Benlian, A. (2020). A daily field investigation of technology-driven stress spillovers from work to home. MIS Quarterly, 44(3), 1259–1300

Cram, W.A., Wiener, M., Tarafdar, M. & Benlian, A. (2020) Algorithmic controls and their implications for gig worker well-being and behavior. In: Proceedings of the 41st International Conference on Information Systems (ICIS)

Kitchens, B., Johnson, S.L. & Gray, P. (2020) Understanding echo chambers and filter bubbles: the impact of social media on diversification and partisan shifts in news consumption. MIS Quarterly, 44(4), 1–32

Krasnova, H., Spiekermann, S., Koroleva, K. & Hildebrand, T. (2010) Online social networks: why we disclose. Journal of Information Technology, 25(2), 89

Krasnova, H., Widjaja, T., Buxmann, P., Wenninger, H. & Benbasat, I. (2015) Research note – Why following friends can hurt you: an exploratory investigation of the effects of envy on social networking sites among college-age users. Information Systems Research, 26(3), 585–605

Krause, H. V., Baum, K., Baumann, A., & Krasnova, H. (2021). Unifying the detrimental and beneficial effects of social network site use on self-esteem: a systematic literature review. Media Psychology24(1), 10-47

Lambrecht, A., Tucker, C. (2019). Algorithmic bias? an empirical study of apparent gender-based discrimination in the display of stem career ads. Management Science, 65(7), 2966-2981

Möhlmann, M., Zalmanzon, L., Henfridsson, O., Gregory, R. W. (2021). Algorithmic Management of Work on Online Labor Platforms: When Matching Meets Control. MIS Quarterly, forthcoming.

Mueller, M., Heger, O., Niehaves, B. (2018). Investigating Ethical Design Requirements for Digitalized Healthcare Support: The Case of Ambulatory Physiotherapeutic Assistance Systems. Proceedings of the 51st Hawaii International Conference on System Sciences (HICSS-51)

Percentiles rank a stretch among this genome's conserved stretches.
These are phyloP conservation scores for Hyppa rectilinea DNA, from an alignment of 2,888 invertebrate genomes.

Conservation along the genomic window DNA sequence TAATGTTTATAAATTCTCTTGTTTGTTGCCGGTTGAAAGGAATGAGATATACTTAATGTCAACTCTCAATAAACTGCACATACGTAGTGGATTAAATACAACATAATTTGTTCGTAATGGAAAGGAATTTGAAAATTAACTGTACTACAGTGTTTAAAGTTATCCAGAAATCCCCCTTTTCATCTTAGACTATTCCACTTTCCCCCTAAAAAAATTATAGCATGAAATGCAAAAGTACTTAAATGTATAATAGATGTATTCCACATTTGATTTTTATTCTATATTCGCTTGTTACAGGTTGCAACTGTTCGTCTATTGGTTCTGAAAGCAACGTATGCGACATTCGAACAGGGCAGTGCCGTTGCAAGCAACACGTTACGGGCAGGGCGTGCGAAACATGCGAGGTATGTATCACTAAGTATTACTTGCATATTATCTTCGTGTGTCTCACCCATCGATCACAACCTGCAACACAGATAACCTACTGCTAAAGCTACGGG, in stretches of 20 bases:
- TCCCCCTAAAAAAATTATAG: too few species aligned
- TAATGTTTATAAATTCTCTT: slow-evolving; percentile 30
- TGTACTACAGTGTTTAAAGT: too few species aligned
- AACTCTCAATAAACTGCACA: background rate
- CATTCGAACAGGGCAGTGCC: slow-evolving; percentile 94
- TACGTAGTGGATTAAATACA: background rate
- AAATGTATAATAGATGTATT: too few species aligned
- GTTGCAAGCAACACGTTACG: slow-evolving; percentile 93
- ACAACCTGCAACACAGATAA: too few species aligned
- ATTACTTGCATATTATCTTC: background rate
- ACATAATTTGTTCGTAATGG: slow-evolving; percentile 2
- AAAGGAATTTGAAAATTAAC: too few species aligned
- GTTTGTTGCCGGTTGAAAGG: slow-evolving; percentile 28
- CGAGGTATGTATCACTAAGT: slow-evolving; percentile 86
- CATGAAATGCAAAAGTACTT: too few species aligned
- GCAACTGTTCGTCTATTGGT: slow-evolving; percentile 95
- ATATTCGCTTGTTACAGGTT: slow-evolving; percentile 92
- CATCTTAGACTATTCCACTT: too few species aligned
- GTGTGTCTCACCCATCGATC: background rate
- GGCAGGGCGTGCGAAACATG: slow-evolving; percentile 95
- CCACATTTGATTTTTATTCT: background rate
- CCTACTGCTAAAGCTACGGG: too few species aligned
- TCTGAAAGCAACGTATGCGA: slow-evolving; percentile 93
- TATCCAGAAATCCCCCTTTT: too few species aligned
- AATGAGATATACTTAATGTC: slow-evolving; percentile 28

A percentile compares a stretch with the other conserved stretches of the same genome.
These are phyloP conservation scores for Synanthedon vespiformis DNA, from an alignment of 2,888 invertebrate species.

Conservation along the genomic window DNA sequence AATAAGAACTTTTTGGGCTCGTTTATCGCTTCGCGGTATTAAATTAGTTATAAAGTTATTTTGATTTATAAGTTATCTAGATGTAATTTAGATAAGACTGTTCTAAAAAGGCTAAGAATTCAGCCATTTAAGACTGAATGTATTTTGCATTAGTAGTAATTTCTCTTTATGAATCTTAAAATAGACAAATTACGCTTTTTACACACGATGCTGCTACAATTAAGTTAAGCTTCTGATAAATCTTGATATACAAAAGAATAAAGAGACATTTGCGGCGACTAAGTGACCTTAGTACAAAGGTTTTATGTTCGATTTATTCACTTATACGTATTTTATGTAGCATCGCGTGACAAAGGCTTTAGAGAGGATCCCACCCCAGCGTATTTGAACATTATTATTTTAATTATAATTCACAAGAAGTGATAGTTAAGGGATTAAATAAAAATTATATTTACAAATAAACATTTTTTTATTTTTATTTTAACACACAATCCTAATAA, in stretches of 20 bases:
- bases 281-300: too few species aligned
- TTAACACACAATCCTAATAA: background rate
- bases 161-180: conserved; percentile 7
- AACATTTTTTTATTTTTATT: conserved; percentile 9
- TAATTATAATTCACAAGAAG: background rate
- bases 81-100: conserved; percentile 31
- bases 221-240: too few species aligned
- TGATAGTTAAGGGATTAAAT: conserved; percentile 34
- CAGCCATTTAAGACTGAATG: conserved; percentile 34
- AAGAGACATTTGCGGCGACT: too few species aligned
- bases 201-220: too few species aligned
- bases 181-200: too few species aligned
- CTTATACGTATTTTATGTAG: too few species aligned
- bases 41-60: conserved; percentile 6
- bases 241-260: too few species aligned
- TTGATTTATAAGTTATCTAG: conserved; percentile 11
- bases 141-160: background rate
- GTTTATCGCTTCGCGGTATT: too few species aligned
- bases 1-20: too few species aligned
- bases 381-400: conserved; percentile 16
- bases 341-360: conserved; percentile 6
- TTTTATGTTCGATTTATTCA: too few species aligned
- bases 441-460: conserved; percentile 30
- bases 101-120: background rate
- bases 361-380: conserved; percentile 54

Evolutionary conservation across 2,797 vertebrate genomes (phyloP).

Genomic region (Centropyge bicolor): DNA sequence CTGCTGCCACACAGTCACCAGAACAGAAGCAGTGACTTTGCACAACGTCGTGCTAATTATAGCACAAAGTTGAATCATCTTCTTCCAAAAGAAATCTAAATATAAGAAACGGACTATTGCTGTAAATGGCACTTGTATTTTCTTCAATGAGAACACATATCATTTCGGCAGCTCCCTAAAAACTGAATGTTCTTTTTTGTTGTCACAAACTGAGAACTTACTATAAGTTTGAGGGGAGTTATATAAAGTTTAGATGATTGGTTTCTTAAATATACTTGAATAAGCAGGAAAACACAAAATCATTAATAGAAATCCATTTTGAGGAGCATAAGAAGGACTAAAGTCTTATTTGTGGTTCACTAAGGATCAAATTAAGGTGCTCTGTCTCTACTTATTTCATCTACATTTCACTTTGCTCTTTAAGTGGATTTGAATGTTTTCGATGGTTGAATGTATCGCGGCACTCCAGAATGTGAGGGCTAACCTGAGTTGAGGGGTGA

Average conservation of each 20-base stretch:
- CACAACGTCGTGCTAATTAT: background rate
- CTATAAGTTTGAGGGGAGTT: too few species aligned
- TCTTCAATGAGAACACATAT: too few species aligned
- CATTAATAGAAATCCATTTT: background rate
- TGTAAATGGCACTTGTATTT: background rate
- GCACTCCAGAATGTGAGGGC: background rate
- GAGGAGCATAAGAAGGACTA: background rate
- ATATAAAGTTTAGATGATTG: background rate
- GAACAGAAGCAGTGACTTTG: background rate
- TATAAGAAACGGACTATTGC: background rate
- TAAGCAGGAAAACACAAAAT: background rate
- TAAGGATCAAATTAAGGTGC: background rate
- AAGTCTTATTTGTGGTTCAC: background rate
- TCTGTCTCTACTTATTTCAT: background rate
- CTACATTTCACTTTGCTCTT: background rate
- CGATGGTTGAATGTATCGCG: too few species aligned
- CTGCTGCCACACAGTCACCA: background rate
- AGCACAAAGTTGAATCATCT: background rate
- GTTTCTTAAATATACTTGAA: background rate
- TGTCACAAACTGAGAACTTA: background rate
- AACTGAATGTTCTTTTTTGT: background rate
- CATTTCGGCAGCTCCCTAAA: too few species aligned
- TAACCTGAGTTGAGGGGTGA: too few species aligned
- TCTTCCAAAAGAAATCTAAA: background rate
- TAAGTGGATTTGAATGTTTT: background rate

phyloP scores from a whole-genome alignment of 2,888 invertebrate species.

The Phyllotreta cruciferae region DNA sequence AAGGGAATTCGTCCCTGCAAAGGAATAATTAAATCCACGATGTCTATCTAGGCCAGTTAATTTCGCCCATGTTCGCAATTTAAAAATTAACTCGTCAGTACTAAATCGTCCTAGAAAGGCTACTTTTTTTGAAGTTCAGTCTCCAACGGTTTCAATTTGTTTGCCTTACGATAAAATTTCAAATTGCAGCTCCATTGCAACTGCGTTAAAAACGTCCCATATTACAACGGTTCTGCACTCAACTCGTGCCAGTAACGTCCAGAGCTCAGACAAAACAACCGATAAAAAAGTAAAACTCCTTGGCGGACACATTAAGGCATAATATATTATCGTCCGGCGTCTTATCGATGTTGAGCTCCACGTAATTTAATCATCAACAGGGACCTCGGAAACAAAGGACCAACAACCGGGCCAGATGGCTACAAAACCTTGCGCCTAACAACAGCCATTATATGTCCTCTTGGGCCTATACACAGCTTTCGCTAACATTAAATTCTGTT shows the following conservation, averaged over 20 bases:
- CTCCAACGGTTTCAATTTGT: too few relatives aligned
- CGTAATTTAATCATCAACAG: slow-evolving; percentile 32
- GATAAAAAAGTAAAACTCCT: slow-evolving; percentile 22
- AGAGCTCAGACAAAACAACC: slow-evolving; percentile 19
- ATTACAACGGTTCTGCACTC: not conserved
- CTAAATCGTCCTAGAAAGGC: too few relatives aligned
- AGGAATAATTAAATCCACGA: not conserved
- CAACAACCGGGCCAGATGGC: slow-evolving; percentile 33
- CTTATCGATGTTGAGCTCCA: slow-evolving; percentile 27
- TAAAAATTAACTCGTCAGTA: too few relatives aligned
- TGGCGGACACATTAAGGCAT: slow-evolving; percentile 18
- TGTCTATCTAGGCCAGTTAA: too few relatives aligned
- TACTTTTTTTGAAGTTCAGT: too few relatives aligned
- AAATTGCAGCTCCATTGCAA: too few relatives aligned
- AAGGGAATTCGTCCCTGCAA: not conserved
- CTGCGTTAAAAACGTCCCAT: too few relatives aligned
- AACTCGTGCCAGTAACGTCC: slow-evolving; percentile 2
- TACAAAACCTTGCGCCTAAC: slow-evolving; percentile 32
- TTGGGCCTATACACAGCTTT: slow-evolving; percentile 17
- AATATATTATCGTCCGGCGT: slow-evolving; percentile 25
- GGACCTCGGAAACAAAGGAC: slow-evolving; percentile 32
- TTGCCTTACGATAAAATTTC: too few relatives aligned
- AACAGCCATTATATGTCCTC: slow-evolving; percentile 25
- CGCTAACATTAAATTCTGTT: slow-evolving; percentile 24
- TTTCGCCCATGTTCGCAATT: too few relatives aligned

Nishant, R., Srivastava, S. C., & Teo, T. S. (2019). Using polynomial modeling to understand service quality in e–government websites. MIS Quarterly, 43(3), 807-826

Risius, M., Baumann, A., & Krasnova H. (2020). Developing a New Paradigm: Introducing the Intention-Behaviour Gap to the Privacy Paradox Phenomenon. Proceedings of the 28th European Conference on Information Systems (ECIS2020)

Spiekermann, S., Pallas F. (2005). Technology Paternalism – Wider Implications of RFID and Sensor Networks. Poiesis & Praxis – International Journal of Ethics of Science and Technology Assessment, 4(1), 6-18

Spiekermann S (2016) Ethical IT innovation – a value-based system design approach. CRC Press, New York

Spiekermann, S., Böhme, R., Acquisti, A. et al. (2015). Personal data markets. Electronic Markets, 25, 91–93

Straub, T., Gimpel, H., Teschner, F. et al. (2015). How (not) to Incent Crowd Workers. Business & Information Systems Engineering, 57, 167–179

Tan, C. W., Benbasat, I., Cenfetelli, R. T. (2013). IT-mediated customer service content and delivery in electronic governments: An empirical investigation of the antecedents of service quality. MIS Quarterly, 37(1), 77-109

Trang, S., Trenz, M., Weiger, W. W., Tarafdar, M., & Cheung, C. M. K. (2020). One App to Trace Them All? Examining App Specifications for Mass Acceptance of Contact-Tracing Apps. European Journal of Information Systems, forthcoming.

Turel, O., Serenko, A. (2012). The benefits and dangers of enjoyment with social networking websites. European Journal of Information Systems, 21(5), 512-528